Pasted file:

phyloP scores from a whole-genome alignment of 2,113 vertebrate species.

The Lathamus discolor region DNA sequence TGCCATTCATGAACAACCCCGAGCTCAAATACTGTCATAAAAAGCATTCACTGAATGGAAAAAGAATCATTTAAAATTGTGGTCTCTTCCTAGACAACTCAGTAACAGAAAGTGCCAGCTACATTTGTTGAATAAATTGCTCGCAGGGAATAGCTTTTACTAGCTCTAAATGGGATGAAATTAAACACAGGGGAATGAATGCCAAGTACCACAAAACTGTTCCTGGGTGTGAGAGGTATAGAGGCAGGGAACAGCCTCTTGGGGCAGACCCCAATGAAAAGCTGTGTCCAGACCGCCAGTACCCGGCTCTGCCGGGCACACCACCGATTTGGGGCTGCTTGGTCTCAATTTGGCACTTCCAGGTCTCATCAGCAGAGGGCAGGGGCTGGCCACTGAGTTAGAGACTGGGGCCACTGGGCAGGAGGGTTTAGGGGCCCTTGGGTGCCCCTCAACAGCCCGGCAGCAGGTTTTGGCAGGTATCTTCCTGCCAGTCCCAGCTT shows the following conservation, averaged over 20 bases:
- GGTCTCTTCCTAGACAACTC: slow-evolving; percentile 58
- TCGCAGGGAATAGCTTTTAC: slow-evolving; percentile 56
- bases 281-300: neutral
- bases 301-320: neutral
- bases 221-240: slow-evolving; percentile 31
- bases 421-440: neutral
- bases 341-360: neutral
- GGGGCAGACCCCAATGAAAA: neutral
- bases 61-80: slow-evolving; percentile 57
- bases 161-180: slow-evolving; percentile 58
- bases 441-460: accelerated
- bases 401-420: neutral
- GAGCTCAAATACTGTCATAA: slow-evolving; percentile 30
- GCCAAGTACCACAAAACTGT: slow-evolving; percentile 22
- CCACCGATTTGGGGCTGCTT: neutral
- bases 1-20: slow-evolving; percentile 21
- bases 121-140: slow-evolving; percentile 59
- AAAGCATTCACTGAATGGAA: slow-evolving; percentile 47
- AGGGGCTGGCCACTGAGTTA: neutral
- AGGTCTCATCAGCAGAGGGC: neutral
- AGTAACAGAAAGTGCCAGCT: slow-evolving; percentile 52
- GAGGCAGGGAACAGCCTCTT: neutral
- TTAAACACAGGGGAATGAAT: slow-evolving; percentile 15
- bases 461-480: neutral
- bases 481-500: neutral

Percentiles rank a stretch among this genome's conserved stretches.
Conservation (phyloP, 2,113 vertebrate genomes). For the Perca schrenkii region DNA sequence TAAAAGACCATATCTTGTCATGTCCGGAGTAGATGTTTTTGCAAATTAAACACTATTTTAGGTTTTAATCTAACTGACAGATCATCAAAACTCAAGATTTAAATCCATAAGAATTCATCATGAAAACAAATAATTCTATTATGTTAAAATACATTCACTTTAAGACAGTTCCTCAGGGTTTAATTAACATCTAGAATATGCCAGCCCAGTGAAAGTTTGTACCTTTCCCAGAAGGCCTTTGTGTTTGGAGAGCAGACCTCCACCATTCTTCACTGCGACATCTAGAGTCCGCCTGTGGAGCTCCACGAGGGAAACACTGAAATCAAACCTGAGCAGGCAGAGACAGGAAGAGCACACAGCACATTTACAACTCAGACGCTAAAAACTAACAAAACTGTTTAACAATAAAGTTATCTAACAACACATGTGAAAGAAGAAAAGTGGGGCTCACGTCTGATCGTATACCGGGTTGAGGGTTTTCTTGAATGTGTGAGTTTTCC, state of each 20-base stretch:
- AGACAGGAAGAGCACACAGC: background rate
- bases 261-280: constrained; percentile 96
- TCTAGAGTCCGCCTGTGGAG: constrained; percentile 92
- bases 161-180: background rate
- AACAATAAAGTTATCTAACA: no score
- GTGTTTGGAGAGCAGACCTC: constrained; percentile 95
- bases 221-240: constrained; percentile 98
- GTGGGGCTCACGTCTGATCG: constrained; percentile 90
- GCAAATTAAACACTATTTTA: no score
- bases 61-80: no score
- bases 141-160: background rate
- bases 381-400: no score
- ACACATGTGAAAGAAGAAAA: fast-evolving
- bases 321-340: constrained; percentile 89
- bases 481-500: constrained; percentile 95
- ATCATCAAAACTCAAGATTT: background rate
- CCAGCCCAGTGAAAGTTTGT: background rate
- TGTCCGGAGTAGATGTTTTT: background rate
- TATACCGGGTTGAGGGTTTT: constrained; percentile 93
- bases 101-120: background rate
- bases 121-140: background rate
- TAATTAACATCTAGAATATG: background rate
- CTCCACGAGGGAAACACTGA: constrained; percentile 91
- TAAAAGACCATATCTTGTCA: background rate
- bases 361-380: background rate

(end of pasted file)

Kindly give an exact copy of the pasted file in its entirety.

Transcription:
phyloP scores from a whole-genome alignment of 2,113 vertebrate species.

The Lathamus discolor region DNA sequence TGCCATTCATGAACAACCCCGAGCTCAAATACTGTCATAAAAAGCATTCACTGAATGGAAAAAGAATCATTTAAAATTGTGGTCTCTTCCTAGACAACTCAGTAACAGAAAGTGCCAGCTACATTTGTTGAATAAATTGCTCGCAGGGAATAGCTTTTACTAGCTCTAAATGGGATGAAATTAAACACAGGGGAATGAATGCCAAGTACCACAAAACTGTTCCTGGGTGTGAGAGGTATAGAGGCAGGGAACAGCCTCTTGGGGCAGACCCCAATGAAAAGCTGTGTCCAGACCGCCAGTACCCGGCTCTGCCGGGCACACCACCGATTTGGGGCTGCTTGGTCTCAATTTGGCACTTCCAGGTCTCATCAGCAGAGGGCAGGGGCTGGCCACTGAGTTAGAGACTGGGGCCACTGGGCAGGAGGGTTTAGGGGCCCTTGGGTGCCCCTCAACAGCCCGGCAGCAGGTTTTGGCAGGTATCTTCCTGCCAGTCCCAGCTT shows the following conservation, averaged over 20 bases:
- GGTCTCTTCCTAGACAACTC: slow-evolving; percentile 58
- TCGCAGGGAATAGCTTTTAC: slow-evolving; percentile 56
- bases 281-300: neutral
- bases 301-320: neutral
- bases 221-240: slow-evolving; percentile 31
- bases 421-440: neutral
- bases 341-360: neutral
- GGGGCAGACCCCAATGAAAA: neutral
- bases 61-80: slow-evolving; percentile 57
- bases 161-180: slow-evolving; percentile 58
- bases 441-460: accelerated
- bases 401-420: neutral
- GAGCTCAAATACTGTCATAA: slow-evolving; percentile 30
- GCCAAGTACCACAAAACTGT: slow-evolving; percentile 22
- CCACCGATTTGGGGCTGCTT: neutral
- bases 1-20: slow-evolving; percentile 21
- bases 121-140: slow-evolving; percentile 59
- AAAGCATTCACTGAATGGAA: slow-evolving; percentile 47
- AGGGGCTGGCCACTGAGTTA: neutral
- AGGTCTCATCAGCAGAGGGC: neutral
- AGTAACAGAAAGTGCCAGCT: slow-evolving; percentile 52
- GAGGCAGGGAACAGCCTCTT: neutral
- TTAAACACAGGGGAATGAAT: slow-evolving; percentile 15
- bases 461-480: neutral
- bases 481-500: neutral

Percentiles rank a stretch among this genome's conserved stretches.
Conservation (phyloP, 2,113 vertebrate genomes). For the Perca schrenkii region DNA sequence TAAAAGACCATATCTTGTCATGTCCGGAGTAGATGTTTTTGCAAATTAAACACTATTTTAGGTTTTAATCTAACTGACAGATCATCAAAACTCAAGATTTAAATCCATAAGAATTCATCATGAAAACAAATAATTCTATTATGTTAAAATACATTCACTTTAAGACAGTTCCTCAGGGTTTAATTAACATCTAGAATATGCCAGCCCAGTGAAAGTTTGTACCTTTCCCAGAAGGCCTTTGTGTTTGGAGAGCAGACCTCCACCATTCTTCACTGCGACATCTAGAGTCCGCCTGTGGAGCTCCACGAGGGAAACACTGAAATCAAACCTGAGCAGGCAGAGACAGGAAGAGCACACAGCACATTTACAACTCAGACGCTAAAAACTAACAAAACTGTTTAACAATAAAGTTATCTAACAACACATGTGAAAGAAGAAAAGTGGGGCTCACGTCTGATCGTATACCGGGTTGAGGGTTTTCTTGAATGTGTGAGTTTTCC, state of each 20-base stretch:
- AGACAGGAAGAGCACACAGC: background rate
- bases 261-280: constrained; percentile 96
- TCTAGAGTCCGCCTGTGGAG: constrained; percentile 92
- bases 161-180: background rate
- AACAATAAAGTTATCTAACA: no score
- GTGTTTGGAGAGCAGACCTC: constrained; percentile 95
- bases 221-240: constrained; percentile 98
- GTGGGGCTCACGTCTGATCG: constrained; percentile 90
- GCAAATTAAACACTATTTTA: no score
- bases 61-80: no score
- bases 141-160: background rate
- bases 381-400: no score
- ACACATGTGAAAGAAGAAAA: fast-evolving
- bases 321-340: constrained; percentile 89
- bases 481-500: constrained; percentile 95
- ATCATCAAAACTCAAGATTT: background rate
- CCAGCCCAGTGAAAGTTTGT: background rate
- TGTCCGGAGTAGATGTTTTT: background rate
- TATACCGGGTTGAGGGTTTT: constrained; percentile 93
- bases 101-120: background rate
- bases 121-140: background rate
- TAATTAACATCTAGAATATG: background rate
- CTCCACGAGGGAAACACTGA: constrained; percentile 91
- TAAAAGACCATATCTTGTCA: background rate
- bases 361-380: background rate